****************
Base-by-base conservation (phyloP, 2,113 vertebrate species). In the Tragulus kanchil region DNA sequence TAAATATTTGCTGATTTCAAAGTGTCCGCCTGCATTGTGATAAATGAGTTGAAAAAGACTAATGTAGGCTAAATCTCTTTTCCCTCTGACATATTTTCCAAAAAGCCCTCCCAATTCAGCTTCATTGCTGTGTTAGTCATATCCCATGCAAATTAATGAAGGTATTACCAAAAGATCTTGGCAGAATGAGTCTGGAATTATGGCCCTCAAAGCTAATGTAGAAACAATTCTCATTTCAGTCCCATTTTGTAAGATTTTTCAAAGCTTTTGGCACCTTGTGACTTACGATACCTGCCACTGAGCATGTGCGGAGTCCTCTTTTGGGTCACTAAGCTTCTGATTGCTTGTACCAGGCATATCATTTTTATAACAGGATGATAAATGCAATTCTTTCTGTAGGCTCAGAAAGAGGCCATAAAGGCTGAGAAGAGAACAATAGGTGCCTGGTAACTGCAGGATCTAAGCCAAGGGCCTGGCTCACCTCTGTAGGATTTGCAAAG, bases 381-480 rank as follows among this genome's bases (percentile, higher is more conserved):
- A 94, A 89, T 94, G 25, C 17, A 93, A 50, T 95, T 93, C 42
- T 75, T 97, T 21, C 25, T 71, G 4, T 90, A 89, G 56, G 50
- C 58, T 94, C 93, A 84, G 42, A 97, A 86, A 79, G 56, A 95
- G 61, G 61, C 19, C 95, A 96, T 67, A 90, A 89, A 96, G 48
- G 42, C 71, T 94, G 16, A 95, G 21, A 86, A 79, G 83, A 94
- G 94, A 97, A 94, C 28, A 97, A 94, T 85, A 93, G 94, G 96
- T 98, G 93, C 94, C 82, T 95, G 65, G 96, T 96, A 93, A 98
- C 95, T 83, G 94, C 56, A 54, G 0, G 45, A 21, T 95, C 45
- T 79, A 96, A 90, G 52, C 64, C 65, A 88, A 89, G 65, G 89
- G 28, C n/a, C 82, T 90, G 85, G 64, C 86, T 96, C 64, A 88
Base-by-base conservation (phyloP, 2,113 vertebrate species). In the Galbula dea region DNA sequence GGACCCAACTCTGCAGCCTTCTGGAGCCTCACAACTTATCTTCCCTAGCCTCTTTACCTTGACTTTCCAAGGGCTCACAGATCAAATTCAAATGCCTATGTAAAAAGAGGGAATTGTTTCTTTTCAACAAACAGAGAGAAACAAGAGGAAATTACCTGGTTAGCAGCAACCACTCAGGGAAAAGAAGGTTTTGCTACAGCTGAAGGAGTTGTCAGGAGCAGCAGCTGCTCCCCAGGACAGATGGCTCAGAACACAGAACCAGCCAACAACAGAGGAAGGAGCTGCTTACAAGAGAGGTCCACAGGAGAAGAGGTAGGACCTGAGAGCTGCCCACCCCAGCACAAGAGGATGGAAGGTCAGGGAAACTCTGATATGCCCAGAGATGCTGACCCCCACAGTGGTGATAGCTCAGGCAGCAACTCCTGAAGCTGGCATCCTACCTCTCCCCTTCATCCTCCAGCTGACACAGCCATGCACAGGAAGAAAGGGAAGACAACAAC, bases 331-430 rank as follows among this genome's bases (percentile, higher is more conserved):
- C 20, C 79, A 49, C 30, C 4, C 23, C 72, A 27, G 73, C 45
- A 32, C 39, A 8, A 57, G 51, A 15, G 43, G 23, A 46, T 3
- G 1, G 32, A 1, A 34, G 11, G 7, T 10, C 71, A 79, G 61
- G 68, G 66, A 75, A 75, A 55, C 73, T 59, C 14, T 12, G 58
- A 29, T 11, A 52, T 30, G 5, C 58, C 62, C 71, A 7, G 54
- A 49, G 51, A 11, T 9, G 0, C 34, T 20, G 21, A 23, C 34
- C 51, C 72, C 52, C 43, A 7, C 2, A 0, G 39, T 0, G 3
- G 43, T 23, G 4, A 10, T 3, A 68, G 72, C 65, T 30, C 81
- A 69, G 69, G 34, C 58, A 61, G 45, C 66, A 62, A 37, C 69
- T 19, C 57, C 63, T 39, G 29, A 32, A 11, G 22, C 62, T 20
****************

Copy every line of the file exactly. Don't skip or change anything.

Base-by-base conservation (phyloP, 2,113 vertebrate species). In the Tragulus kanchil region DNA sequence TAAATATTTGCTGATTTCAAAGTGTCCGCCTGCATTGTGATAAATGAGTTGAAAAAGACTAATGTAGGCTAAATCTCTTTTCCCTCTGACATATTTTCCAAAAAGCCCTCCCAATTCAGCTTCATTGCTGTGTTAGTCATATCCCATGCAAATTAATGAAGGTATTACCAAAAGATCTTGGCAGAATGAGTCTGGAATTATGGCCCTCAAAGCTAATGTAGAAACAATTCTCATTTCAGTCCCATTTTGTAAGATTTTTCAAAGCTTTTGGCACCTTGTGACTTACGATACCTGCCACTGAGCATGTGCGGAGTCCTCTTTTGGGTCACTAAGCTTCTGATTGCTTGTACCAGGCATATCATTTTTATAACAGGATGATAAATGCAATTCTTTCTGTAGGCTCAGAAAGAGGCCATAAAGGCTGAGAAGAGAACAATAGGTGCCTGGTAACTGCAGGATCTAAGCCAAGGGCCTGGCTCACCTCTGTAGGATTTGCAAAG, bases 381-480 rank as follows among this genome's bases (percentile, higher is more conserved):
- A 94, A 89, T 94, G 25, C 17, A 93, A 50, T 95, T 93, C 42
- T 75, T 97, T 21, C 25, T 71, G 4, T 90, A 89, G 56, G 50
- C 58, T 94, C 93, A 84, G 42, A 97, A 86, A 79, G 56, A 95
- G 61, G 61, C 19, C 95, A 96, T 67, A 90, A 89, A 96, G 48
- G 42, C 71, T 94, G 16, A 95, G 21, A 86, A 79, G 83, A 94
- G 94, A 97, A 94, C 28, A 97, A 94, T 85, A 93, G 94, G 96
- T 98, G 93, C 94, C 82, T 95, G 65, G 96, T 96, A 93, A 98
- C 95, T 83, G 94, C 56, A 54, G 0, G 45, A 21, T 95, C 45
- T 79, A 96, A 90, G 52, C 64, C 65, A 88, A 89, G 65, G 89
- G 28, C n/a, C 82, T 90, G 85, G 64, C 86, T 96, C 64, A 88
Base-by-base conservation (phyloP, 2,113 vertebrate species). In the Galbula dea region DNA sequence GGACCCAACTCTGCAGCCTTCTGGAGCCTCACAACTTATCTTCCCTAGCCTCTTTACCTTGACTTTCCAAGGGCTCACAGATCAAATTCAAATGCCTATGTAAAAAGAGGGAATTGTTTCTTTTCAACAAACAGAGAGAAACAAGAGGAAATTACCTGGTTAGCAGCAACCACTCAGGGAAAAGAAGGTTTTGCTACAGCTGAAGGAGTTGTCAGGAGCAGCAGCTGCTCCCCAGGACAGATGGCTCAGAACACAGAACCAGCCAACAACAGAGGAAGGAGCTGCTTACAAGAGAGGTCCACAGGAGAAGAGGTAGGACCTGAGAGCTGCCCACCCCAGCACAAGAGGATGGAAGGTCAGGGAAACTCTGATATGCCCAGAGATGCTGACCCCCACAGTGGTGATAGCTCAGGCAGCAACTCCTGAAGCTGGCATCCTACCTCTCCCCTTCATCCTCCAGCTGACACAGCCATGCACAGGAAGAAAGGGAAGACAACAAC, bases 331-430 rank as follows among this genome's bases (percentile, higher is more conserved):
- C 20, C 79, A 49, C 30, C 4, C 23, C 72, A 27, G 73, C 45
- A 32, C 39, A 8, A 57, G 51, A 15, G 43, G 23, A 46, T 3
- G 1, G 32, A 1, A 34, G 11, G 7, T 10, C 71, A 79, G 61
- G 68, G 66, A 75, A 75, A 55, C 73, T 59, C 14, T 12, G 58
- A 29, T 11, A 52, T 30, G 5, C 58, C 62, C 71, A 7, G 54
- A 49, G 51, A 11, T 9, G 0, C 34, T 20, G 21, A 23, C 34
- C 51, C 72, C 52, C 43, A 7, C 2, A 0, G 39, T 0, G 3
- G 43, T 23, G 4, A 10, T 3, A 68, G 72, C 65, T 30, C 81
- A 69, G 69, G 34, C 58, A 61, G 45, C 66, A 62, A 37, C 69
- T 19, C 57, C 63, T 39, G 29, A 32, A 11, G 22, C 62, T 20